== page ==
Martin Scorsese's first foray into family film and the 3D format might be his most personal work yet. Hugo is an ode to the dawn of cinema. Marvelously shot, the famed auteur lavishes every scene with distinction and beauty. He is in love with his subject matter and it is clearly evident. Unfortunately, the magic that Scorsese feels is not what this reviewer has taken away. I found the film to be unrewarding, despite its impressive look. The story is trite, not fully developed, and a patchwork of obvious characters. Even the mystery that is central to the plot, I found underwhelming at the reveal. I'm clearly in the minority here, most reviewers who saw Hugo in the same screening were gushing praise. I am not. It's a well made film. Hugo has artistic merit, but is not nearly as rewarding.

Asa Butterfield stars as Hugo Cabret, an orphaned boy living inside a giant clock at a Paris train station after the first world war. His father (Jude Law) dies tragically in a fire, leaving him a wondrous machine, an automaton - mechanical man, that he bought from a museum. Seemingly abandoned by his drunk uncle (Ray Winstone), who was the clock keeper at the station, Hugo decides to fix the automaton. He begins stealing parts from the station's toy store, until the owner - Georges Melies (Ben Kingsley), catches him. Georges take's a book that Hugo's father had found with the machine. And threatens to turn him in to the station's irascible constable (Sascha Baron Cohen), who enjoys nothing more than catching orphans. But Hugo finds a kindred spirit in Georges granddaughter, Isabelle (Chloe Moretz). A lover of books, she seeks adventure, and is enlisted to help Hugo fix the automaton.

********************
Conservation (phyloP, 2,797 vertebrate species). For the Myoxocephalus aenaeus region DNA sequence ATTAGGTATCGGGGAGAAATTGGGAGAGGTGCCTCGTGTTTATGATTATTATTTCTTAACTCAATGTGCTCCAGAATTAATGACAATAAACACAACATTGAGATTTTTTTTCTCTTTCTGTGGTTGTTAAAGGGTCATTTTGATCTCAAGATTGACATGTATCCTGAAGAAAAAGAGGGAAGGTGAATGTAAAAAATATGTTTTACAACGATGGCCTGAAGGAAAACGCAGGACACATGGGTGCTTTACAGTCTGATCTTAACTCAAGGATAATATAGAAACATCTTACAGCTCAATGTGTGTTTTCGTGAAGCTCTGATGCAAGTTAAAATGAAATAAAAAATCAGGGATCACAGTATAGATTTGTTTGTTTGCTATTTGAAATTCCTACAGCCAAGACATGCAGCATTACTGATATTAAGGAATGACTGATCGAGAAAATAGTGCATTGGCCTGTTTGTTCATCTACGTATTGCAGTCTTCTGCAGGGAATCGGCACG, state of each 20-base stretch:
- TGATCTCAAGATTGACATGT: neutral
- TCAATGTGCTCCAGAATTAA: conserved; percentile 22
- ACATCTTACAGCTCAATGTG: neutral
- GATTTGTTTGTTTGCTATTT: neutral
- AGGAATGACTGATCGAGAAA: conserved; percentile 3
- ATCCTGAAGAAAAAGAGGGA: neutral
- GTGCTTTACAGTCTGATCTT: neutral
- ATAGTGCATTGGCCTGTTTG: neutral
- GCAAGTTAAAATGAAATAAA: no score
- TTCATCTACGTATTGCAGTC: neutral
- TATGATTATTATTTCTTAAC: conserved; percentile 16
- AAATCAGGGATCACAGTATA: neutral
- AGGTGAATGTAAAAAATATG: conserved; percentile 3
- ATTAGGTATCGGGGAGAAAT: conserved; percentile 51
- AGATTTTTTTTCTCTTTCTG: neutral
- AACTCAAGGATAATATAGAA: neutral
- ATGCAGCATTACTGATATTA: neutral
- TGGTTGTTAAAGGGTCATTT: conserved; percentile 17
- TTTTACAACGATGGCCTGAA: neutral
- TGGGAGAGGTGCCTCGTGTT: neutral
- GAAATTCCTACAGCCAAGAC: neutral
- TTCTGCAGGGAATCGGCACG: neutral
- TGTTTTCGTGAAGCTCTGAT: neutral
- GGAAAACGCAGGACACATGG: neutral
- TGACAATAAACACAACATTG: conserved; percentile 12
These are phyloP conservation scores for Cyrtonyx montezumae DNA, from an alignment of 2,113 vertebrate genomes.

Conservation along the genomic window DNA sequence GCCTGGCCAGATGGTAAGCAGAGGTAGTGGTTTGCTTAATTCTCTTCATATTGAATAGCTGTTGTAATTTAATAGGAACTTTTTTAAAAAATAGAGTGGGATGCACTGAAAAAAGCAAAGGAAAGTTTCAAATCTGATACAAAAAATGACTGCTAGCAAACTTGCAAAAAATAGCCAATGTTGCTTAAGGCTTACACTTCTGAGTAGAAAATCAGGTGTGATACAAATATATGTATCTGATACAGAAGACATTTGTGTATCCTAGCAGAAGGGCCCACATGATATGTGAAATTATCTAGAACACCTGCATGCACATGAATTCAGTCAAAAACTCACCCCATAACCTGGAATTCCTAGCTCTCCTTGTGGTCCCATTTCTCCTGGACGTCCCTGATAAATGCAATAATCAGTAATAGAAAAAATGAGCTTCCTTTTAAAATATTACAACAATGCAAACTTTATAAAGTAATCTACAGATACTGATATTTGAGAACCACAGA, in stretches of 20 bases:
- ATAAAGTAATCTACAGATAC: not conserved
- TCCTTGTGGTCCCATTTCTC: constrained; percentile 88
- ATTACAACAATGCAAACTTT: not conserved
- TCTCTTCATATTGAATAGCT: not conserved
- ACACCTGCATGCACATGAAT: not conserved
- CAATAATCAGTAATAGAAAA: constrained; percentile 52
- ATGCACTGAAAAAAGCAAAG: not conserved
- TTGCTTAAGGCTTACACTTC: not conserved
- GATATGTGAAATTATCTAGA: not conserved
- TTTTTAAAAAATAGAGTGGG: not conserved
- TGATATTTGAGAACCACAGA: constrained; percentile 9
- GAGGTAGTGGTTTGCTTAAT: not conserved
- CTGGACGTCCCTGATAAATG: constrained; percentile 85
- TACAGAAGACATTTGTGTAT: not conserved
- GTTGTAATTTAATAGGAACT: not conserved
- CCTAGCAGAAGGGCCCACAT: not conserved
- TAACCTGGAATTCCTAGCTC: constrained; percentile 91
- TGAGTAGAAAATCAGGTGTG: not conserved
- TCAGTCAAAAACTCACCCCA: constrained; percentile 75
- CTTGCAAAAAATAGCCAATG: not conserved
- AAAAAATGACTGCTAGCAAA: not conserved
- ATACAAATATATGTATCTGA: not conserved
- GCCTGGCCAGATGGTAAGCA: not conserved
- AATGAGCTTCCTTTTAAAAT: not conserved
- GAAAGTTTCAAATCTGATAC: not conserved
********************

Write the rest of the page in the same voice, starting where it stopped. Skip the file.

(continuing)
The station is a lively place that is filled with many characters. It's pretty obvious what will happen to each character, as the happy ending is never in doubt; like laying breadcrumbs. So I do have a problem with the characters and the overall story of the station. That said, the station and the look of the characters is amazing. Scorsese's master stroke is on fire here. The clock, the bustling passengers, the steam from the trains, the camera angles, everything is wondrous to see. He also uses shots of Paris at night, where the central square of the Arc de Triomphe becomes a gear and the surrounding lights morph into a great clock. These scenes are very impressive in 3D. Hugo is definitely going to make a play for Oscars in production design, cinematography, and art direction. Scorsese's production team is first rate, and they show it every frame of this film.

As stated earlier, Hugo is Martin Scorsese's love letter to the birth of film. He adores the period, silent film, this time in France, it was an inspiration to him. As Hugo unfolds, the true purpose of the film becomes more evident. But it does not make Hugo more interesting or captivating. For all its efforts, I did not feel inspired or moved by Hugo. Case in point, remember the first time you saw Charlie and the Chocolate Factory, or walking out of The Princess Bride. Those were films that truly left you enchanted. Films that every time they come on cable, I have to watch, even if just for a few moments. This is what Hugo is so desperately trying to achieve, but simply doesn't for me.

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